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How You Can Future-Proof Your Business by Going Green

 

How You Can Future-Proof Your Business By Going Green

 

In 2019, Fortune composed a list of companies they recognized as “Sustainability All Stars.” This list consists of renowned organizations like IBM, Walmart, Apple, and Salesforce. These leaders in sustainable practices are doing everything from making the best use of renewable energy to making their products from recyclable materials. However, while these things are great for the environment, do they really give businesses a competitive advantage?

 

This could be the case, seeing as a survey from Accenture found that 72% of respondents reported buying more environmentally friendly products than they did five years ago. This suggests that consumers care about how green a business is and one that is sustainable could be more appealing.

Here’s how going green gives a business an edge over its competitors.

 

  • Reduce operational costs

Implementing sustainability initiatives can help businesses reduce operational costs helping them to compete more effectively. One primary example of a company reaping the benefits of sustainability is when United Airlines made their planes lighter to drive down the cost of fuel, and even went as far as ditching their paper stock for something lighter– saving $300,000

Energy costs represent a huge operation expense to businesses so finding ways to be more energy-efficient can help to save money. Small businesses alone are estimated to spend $60 billion a year on energy. However, using solar energy could result in long-term savings. The reality is that actively investing in sustainable business practices can help businesses over time.

There are also supportive options to encourage businesses to embrace sustainability, such as green loans, which are private loans where the cost of the loan doesn’t go beyond the cost of the energy saved. Further, if a company invests in wind, solar, or geothermal systems, it could be eligible for energy-efficient tax credits too.

Since 2012, U.S. retail giants like Target, Walmart, and IKEA have increased their solar usage by 240%, according to SEIA. While the returns gained from investing in green energy are relative, these statistics show that businesses feel it’s still worthwhile to invest in it.

Evaluating operational cost

 

  • Customers are willing to pay more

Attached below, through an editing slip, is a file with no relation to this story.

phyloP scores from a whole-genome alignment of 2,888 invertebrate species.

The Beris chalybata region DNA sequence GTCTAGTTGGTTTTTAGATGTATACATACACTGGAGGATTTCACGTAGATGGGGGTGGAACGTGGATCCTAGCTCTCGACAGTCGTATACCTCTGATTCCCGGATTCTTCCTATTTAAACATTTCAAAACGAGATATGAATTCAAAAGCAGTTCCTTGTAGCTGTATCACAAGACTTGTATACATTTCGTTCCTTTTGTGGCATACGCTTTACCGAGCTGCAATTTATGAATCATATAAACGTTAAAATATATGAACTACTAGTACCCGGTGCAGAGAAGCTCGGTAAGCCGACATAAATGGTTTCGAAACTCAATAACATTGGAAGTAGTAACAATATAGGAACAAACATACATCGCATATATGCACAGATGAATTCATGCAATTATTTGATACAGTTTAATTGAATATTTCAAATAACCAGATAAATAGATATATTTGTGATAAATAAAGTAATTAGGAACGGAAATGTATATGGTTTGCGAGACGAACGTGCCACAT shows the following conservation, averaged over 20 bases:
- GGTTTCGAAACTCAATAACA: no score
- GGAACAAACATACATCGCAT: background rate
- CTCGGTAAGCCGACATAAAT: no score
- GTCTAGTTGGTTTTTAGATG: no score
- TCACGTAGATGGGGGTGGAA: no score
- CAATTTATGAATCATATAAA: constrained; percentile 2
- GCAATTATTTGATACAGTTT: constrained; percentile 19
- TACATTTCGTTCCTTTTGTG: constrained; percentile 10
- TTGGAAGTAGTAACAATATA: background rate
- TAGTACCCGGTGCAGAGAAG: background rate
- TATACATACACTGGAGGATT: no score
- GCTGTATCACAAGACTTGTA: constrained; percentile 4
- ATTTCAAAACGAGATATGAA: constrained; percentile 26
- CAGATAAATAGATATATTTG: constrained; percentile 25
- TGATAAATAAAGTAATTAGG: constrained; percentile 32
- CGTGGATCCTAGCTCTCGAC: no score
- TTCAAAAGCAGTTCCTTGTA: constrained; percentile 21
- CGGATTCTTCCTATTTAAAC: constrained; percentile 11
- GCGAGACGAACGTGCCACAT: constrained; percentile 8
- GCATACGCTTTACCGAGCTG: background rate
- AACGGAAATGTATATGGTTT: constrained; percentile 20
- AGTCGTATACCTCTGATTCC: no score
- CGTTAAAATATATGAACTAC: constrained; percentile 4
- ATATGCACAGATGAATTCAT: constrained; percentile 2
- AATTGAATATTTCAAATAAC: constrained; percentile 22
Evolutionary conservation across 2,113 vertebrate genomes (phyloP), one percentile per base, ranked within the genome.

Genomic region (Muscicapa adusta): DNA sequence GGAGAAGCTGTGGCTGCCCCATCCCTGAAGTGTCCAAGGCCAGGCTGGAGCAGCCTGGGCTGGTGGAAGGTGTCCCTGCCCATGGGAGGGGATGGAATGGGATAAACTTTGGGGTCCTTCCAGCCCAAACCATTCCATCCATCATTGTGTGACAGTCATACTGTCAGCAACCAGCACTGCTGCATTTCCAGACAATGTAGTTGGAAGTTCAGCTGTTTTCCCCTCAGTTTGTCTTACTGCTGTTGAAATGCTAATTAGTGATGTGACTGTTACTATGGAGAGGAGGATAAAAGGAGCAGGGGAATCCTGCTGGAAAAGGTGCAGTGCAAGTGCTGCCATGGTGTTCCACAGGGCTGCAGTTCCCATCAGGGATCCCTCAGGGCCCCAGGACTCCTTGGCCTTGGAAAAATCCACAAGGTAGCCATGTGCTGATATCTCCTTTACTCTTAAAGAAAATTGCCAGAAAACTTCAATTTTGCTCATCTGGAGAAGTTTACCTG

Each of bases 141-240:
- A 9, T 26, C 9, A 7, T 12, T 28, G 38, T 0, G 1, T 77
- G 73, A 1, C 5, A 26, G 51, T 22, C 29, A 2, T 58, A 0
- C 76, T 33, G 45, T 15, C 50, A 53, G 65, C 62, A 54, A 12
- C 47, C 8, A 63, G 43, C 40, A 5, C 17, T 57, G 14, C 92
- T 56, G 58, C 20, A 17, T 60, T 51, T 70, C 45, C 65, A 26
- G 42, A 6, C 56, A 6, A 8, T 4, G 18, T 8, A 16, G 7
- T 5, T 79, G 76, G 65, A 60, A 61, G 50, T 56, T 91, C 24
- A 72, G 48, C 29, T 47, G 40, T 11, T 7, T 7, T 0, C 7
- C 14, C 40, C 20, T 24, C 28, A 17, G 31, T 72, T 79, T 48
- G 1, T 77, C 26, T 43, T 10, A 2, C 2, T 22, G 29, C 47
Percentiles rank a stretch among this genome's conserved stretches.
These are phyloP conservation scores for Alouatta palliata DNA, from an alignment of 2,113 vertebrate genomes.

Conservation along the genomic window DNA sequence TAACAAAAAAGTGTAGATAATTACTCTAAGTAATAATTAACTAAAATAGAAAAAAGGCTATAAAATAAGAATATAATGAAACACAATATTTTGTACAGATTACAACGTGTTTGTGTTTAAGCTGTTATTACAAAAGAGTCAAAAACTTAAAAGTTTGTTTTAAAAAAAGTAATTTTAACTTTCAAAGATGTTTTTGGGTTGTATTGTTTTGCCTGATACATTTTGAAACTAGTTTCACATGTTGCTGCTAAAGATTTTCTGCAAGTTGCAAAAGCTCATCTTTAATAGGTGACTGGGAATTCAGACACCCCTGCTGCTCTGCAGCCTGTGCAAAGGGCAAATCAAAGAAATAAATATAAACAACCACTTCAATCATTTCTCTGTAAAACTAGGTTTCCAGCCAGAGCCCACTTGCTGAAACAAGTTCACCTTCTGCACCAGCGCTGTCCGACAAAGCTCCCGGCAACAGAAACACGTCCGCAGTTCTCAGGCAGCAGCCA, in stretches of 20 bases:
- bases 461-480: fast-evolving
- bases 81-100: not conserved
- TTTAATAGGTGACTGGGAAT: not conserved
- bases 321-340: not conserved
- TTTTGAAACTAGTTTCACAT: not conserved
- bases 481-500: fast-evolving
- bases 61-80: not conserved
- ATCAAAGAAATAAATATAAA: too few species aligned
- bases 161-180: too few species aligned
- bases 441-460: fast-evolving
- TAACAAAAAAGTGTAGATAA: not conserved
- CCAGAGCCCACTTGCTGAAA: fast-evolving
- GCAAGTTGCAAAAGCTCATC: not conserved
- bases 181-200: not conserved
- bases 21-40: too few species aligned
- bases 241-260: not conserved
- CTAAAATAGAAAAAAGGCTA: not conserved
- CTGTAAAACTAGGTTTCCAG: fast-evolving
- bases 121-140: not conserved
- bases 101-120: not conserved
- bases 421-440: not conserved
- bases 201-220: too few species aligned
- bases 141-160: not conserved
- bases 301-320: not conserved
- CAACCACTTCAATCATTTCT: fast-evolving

Business management teams are often concerned about the short- and long-term costs associated with implementing sustainability policies and practices but there is evidence that customers are willing to pay more to support a company’s sustainability efforts. A new survey released by video-conferencing company Tandberg even found that 53% of consumers would rather buy products and services from a company that has a reputation for being eco-friendly.

Fashion brands especially can use this opportunity to responsibly source eco-friendly materials and pay workers living wages, and communicate these supply chain improvements to explain price increases. With sustainability in fashion becoming a mainstream conversation with the likes of H&M offering a ‘Conscious Collection’ range Wrangler introducing an ‘Indigood’ sustainable collection and fashion events such as Copenhagen Fashion Week announcing sustainability plans, businesses that transition quickly and communicate effectively will find themselves in the customer’s favor.

Furthermore, research by NYU Center for Sustainable Business (CSB) analyzing purchasing data on 71,000 products across 36 categories of consumer-packaged goods found that “across virtually every category of consumer-packaged goods (CPG), sustainability is where the growth is”.

This affirms consumer’s growing interest in sustainability and that embracing green initiatives could make one’s business more salient. In this consumer culture of heightened environmental awareness, even switching to eco-friendly tissue packaging could mean the difference between a prospective customer buying one product over another made of plastic.

 

  • Aligning with customer values

People often seek to associate themselves with brands that share similar values with them. Since more customers hold sustainability and environmental values than ever before, businesses that embrace these values will improve loyalty, gain new eco-conscious customers, and gain a competitive advantage. In fact, the Corporate Executive Board conducted a study of 7,000 U.S. consumers who reported having a relationship with a brand and 64% stated that shared values were the primary reason for their continued loyalty. In short, if your business embodies eco values, you will build stronger relationships with customers who value the same thing. It’s common nowadays for shopping habits to reflect a customer’s values.

 

The bottom line is this: going green is good for business and now is the time to take sustainable action.

This article was originally published on Eco Warrior Princess by Indiana Lee

 

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